Starring Lori Cardille, Terry Alexander, George Nicotero, Sherman Howard, Joseph Pilato

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(7-Very Good Film)

Ambitious. Slow. Brutal.

 Rather than growing complacent of his own invention (the slow-moving, flesh-eating zombie), Romero (director of The Night of the Living Dead) took his idea a step further with each new entry. In Day of the Dead, a group of scientists hole up with hyper-masculine soldiers, as the world around them crumbles to pieces, destroyed by zombies. “It’s another plague,” says one of the characters. Sent by God to wipe humans out. The scientists, intent on creating a cure, are in constant strife with the soldiers, who pose as much of a threat as the hordes of zombies. Romero’s characters are more philosophical than three dimensional: Rhodes (Pilato), the head soldier, is a “with me or against me” type, a petty dictator over their isolated camp. Sarah (Bowman), a scientist and the film’s main protagonist, is an optimist. She believes in a cure, and saving humanity. Dr. Logan (Liberty), lead scientist, nicknamed “Frankenstein,” makes the same mistake of that literary mad genius, and plays God, attempting to manipulate death. Then there’s John (Alexander), my favorite character, seemingly apathetic and always pragmatic.  These characters and their motivations play out over the course of this slow-burning, ultimately effective horror flick, and give it artistic merit, where its contemporaries and followers settle for mindless gore. Enough can’t be said about the low-budget special effects in this picture, which are grisly and extraordinary. When the floodgates do open in a manner of speaking, and the violent deaths hit, Day of the Dead becomes a tour de force. One of the private’s deaths is one of the goriest and most unforgettable movie deaths I’ve seen. Terrific soundtrack and performance by Sherman Howard as Bub as well. However, marring some of its grand ambition is the over-the-top acting, especially of the soldiers, and slower pace, that is eventually rewarding, but holds the picture back from being great entertainment.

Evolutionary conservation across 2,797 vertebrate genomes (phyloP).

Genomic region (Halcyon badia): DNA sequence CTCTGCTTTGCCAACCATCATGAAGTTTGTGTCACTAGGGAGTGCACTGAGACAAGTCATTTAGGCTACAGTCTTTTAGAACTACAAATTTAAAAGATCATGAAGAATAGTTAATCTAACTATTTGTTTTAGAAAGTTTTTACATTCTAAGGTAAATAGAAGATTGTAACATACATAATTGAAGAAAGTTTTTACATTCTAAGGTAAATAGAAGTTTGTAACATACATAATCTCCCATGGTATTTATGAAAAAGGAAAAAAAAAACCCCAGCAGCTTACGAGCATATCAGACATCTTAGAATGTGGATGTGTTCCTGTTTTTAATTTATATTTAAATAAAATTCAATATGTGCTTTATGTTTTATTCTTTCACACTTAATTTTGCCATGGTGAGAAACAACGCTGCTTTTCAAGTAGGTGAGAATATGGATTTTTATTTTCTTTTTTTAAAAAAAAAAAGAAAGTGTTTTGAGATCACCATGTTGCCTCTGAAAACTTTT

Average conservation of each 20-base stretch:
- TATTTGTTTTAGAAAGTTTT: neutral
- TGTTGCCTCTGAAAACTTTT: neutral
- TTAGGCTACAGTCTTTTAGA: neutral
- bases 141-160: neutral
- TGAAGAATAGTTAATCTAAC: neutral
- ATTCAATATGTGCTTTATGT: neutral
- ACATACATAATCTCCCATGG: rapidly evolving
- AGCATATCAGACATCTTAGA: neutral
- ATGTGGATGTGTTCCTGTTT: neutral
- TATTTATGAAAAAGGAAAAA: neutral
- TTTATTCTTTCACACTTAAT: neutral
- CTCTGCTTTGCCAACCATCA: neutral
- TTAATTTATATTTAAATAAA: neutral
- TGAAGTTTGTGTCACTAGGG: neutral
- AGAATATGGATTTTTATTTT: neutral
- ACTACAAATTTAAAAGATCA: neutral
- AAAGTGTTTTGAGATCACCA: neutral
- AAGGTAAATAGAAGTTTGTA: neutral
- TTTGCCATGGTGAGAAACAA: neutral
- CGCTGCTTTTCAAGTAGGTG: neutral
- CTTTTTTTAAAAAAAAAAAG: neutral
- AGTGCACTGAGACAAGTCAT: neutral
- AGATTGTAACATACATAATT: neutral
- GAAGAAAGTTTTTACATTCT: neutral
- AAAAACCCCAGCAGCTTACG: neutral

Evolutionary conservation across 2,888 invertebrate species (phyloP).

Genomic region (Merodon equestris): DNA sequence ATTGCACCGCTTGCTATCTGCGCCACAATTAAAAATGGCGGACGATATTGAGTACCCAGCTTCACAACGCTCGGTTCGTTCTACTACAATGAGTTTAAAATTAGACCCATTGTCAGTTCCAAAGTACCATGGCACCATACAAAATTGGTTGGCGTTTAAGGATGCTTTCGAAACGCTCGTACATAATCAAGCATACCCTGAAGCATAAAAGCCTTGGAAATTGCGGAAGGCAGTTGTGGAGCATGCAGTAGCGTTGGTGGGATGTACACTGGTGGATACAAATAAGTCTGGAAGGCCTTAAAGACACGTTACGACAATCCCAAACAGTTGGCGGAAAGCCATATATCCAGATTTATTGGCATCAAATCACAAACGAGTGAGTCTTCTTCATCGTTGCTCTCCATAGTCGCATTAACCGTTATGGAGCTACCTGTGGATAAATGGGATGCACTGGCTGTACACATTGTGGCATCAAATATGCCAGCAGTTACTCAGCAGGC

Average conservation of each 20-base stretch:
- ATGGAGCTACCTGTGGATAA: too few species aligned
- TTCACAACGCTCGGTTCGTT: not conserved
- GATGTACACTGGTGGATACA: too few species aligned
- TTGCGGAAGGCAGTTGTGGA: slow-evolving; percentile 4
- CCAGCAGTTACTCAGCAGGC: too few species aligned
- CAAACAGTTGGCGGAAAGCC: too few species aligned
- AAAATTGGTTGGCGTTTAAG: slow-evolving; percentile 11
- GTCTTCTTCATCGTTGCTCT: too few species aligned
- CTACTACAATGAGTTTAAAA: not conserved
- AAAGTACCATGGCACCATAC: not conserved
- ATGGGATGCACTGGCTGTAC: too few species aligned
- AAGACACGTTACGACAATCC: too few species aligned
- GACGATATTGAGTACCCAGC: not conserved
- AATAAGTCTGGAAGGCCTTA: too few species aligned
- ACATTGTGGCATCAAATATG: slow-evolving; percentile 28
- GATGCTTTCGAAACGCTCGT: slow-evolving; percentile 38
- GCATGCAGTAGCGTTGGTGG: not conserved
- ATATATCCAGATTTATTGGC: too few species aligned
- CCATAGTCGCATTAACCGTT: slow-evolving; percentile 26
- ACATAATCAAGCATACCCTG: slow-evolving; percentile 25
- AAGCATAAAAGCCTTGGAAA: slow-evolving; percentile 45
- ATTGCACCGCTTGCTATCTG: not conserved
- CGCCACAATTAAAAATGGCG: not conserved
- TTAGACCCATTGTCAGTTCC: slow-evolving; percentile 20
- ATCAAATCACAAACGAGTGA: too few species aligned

-Walter Tyrone Howard-


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